Over-flowery writing

September 12, 2009 at 3:22 PM | Posted in Uncategorized | 6 Comments

Okay, so we all know what school english lessons require of you: sentence structure variation, wide vocab etc. But how much of it do actual writers really agree with?

I would think quite a lot of you reading this blog would have come across several sources saying ‘avoid “-ly” words’. My school, however, has a totally different opinion – add in those “ly”s at every possible area.

For example: I was in a lesson the other day, and the english teacher wrote something along the cheesy area of “the dust coated staircase” and “the stairs groaned thunderously” all in one block of infodump.

Does anyone else have this problem were teachers make you over-flowerise your writing? I have it permanently. They seem to want us to put all that useless waffle in, when we could make it so much easier by writing the story instead of a interior decorator’s review of a place that is not needed!

Comments?

-Becky/magic

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6 Comments »

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  1. Aside from basic grammar and sentence structure, disregard EVERYTHING they tell you in English class.

    That is all.

  2. I don’t think I’ve ever had that problem of teachers forcing or preferring us to do that. Sure we’d learn about it and whatnot, but it was still our own writing. But I was aware of that from hearing from others. And I agree with Elusive, basic grammar and sentence structure — disregard everything else.

  3. Most English teachers are not the ones who should be teaching kids to write fiction. They’re role, it seems, is better suited to teaching grammar, sentence structure, and proper analysis of a tale. I was very happy when my teachers stopped requiring me to write short fiction.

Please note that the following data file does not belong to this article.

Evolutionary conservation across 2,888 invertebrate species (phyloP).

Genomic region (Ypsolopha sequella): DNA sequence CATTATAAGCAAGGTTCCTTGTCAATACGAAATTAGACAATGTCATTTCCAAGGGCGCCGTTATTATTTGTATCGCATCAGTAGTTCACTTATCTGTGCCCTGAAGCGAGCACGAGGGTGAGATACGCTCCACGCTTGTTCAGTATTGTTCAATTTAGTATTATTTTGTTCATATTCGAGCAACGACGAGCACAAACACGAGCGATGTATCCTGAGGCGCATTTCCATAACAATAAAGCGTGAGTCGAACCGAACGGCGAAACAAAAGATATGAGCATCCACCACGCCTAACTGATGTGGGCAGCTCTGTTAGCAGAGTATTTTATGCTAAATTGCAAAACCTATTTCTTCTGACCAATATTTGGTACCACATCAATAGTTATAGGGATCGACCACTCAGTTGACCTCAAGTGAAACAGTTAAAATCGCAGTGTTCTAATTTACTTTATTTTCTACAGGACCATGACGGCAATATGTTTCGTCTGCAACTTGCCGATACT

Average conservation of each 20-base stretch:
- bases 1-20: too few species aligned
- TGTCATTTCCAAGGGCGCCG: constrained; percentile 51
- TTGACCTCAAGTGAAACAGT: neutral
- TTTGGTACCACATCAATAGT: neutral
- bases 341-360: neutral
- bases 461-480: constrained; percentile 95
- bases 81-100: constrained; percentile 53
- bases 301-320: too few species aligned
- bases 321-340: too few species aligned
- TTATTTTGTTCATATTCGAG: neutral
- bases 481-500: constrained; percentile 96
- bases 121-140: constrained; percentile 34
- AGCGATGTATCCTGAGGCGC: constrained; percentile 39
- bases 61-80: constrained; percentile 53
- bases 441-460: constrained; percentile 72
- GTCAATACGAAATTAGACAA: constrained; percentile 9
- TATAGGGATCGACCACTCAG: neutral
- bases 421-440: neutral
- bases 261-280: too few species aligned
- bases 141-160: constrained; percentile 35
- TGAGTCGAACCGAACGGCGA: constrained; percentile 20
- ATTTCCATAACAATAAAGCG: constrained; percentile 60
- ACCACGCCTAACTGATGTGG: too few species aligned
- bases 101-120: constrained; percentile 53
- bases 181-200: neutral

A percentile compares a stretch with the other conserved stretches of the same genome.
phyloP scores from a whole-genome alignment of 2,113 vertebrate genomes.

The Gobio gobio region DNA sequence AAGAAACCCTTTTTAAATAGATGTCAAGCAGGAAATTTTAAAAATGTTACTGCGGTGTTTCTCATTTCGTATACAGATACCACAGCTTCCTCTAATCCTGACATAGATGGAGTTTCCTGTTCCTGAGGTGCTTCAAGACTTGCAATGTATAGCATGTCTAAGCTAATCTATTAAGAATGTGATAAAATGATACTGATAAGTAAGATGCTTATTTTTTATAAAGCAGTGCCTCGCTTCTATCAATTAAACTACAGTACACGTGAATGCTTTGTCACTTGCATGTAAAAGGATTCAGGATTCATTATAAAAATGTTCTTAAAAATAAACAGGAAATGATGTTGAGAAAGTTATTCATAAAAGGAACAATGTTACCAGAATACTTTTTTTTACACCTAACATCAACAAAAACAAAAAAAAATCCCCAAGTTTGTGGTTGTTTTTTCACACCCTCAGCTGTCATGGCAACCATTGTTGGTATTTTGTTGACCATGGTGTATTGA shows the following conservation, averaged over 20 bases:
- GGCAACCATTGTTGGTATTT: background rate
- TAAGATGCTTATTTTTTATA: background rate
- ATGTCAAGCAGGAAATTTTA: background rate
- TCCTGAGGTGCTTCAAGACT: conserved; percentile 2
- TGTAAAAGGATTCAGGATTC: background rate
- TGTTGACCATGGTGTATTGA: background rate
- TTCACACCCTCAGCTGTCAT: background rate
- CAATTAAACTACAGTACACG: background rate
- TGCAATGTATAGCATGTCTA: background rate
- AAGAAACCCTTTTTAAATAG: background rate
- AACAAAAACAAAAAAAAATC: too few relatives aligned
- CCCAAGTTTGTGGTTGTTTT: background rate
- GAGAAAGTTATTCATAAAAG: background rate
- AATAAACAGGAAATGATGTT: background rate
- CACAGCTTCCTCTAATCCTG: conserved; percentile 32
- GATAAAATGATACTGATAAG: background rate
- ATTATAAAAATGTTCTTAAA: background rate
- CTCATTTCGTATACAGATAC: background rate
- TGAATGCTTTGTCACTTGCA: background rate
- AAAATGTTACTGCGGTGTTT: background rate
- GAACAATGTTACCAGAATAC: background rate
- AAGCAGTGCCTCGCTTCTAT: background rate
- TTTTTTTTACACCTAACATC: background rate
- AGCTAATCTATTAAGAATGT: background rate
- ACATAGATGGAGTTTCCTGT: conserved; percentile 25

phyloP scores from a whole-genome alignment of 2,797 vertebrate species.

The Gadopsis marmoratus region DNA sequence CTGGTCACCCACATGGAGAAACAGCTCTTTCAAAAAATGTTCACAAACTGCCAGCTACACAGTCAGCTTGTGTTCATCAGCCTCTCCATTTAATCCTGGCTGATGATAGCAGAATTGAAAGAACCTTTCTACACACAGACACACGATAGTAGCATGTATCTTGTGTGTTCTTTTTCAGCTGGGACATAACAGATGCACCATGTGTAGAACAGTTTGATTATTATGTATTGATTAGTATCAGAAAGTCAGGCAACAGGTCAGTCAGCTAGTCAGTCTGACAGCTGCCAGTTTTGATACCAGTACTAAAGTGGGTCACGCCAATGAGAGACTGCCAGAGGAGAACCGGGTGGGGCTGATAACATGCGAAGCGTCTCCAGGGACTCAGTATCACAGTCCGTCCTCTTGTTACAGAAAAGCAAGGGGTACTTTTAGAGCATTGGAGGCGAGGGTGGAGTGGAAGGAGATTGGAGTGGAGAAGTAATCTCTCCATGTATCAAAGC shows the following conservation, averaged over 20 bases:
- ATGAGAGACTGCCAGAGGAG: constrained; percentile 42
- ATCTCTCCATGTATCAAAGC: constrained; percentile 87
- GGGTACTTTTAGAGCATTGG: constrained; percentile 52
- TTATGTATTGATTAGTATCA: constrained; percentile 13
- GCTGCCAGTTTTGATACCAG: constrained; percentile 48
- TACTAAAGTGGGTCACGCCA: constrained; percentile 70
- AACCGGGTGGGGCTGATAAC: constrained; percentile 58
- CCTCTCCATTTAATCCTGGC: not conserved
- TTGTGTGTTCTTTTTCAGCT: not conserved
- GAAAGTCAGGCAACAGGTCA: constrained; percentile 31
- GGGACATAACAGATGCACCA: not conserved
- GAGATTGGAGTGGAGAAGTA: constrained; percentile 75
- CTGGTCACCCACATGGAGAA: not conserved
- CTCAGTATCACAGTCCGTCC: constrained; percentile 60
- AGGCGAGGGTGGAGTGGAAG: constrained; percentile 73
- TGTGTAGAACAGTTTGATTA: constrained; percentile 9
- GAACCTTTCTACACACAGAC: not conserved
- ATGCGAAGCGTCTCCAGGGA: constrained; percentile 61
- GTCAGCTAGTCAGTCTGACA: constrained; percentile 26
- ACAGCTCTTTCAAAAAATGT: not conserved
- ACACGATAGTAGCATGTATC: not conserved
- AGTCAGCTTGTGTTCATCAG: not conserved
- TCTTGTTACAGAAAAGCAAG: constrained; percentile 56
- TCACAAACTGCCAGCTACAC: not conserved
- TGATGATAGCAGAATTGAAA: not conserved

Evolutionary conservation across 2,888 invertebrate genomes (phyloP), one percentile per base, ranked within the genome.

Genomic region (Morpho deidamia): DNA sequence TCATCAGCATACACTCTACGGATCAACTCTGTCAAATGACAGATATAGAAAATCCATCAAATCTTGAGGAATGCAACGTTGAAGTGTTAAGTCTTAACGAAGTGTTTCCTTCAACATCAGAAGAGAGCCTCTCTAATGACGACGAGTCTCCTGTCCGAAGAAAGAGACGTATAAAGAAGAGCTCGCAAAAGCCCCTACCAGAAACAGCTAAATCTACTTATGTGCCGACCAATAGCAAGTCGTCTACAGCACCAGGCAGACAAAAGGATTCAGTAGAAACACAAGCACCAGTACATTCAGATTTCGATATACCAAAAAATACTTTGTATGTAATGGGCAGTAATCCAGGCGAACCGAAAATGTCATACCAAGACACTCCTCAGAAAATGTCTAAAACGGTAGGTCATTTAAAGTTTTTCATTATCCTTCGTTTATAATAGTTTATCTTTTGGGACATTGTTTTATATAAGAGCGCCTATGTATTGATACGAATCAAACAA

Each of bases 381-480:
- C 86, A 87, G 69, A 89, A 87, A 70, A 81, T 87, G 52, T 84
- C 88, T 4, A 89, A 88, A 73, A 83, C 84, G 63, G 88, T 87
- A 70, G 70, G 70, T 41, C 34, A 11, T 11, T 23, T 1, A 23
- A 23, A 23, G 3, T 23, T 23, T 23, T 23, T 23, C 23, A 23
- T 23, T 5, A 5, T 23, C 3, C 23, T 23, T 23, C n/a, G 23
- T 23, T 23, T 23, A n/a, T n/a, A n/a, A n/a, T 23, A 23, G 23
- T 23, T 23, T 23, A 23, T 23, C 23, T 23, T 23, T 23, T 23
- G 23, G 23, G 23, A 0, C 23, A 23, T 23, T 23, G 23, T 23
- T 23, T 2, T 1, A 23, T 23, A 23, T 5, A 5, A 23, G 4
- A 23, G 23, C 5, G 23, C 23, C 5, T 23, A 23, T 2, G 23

Nowadays, my profs only expect me to turn out essays on appropriate topics. For those, simplicity suffices and, indeed, is often the best approach.

    Magic, if your teacher tells you to compulsively add adverbs and description, redirect her to Jane Austen, a fabulous writer very light on the non-essentials.

  4. I can’t remember if my teacher did or not. I slept through most of the class. But at least I showed up for that class. I skipped most of my senior history class. By the way, I really don’t recommend doing this unless you want to redo them.

  5. Ah, but those over flowery things can be clever plot devices…*wink.

    Such as, why are the stairs creaking thunderously? Is there something under there that we should…know about? Is the house that old, are the boards in a later chapter about to…CRACK!!!

    Idk, I’m more poetic than most people :)

  6. Always it is good to write a flawless language to attract the attention of others. English which is a universal language needs to be flowery to draw the attention to whom you are communication whether oral or written. English is common language but it lays more importance to grammar concrete usage of words and following proper tenses will sure to give a required attention from others. After all language is meant to communicate properly and convey the message to others. If your language is full of mistakes if the message is recieved properly it served the purpose. But as John Keats said a thing of beauty is a joy forever a sentence or world is stated in a beautyful manners it gives altogether a different notion.


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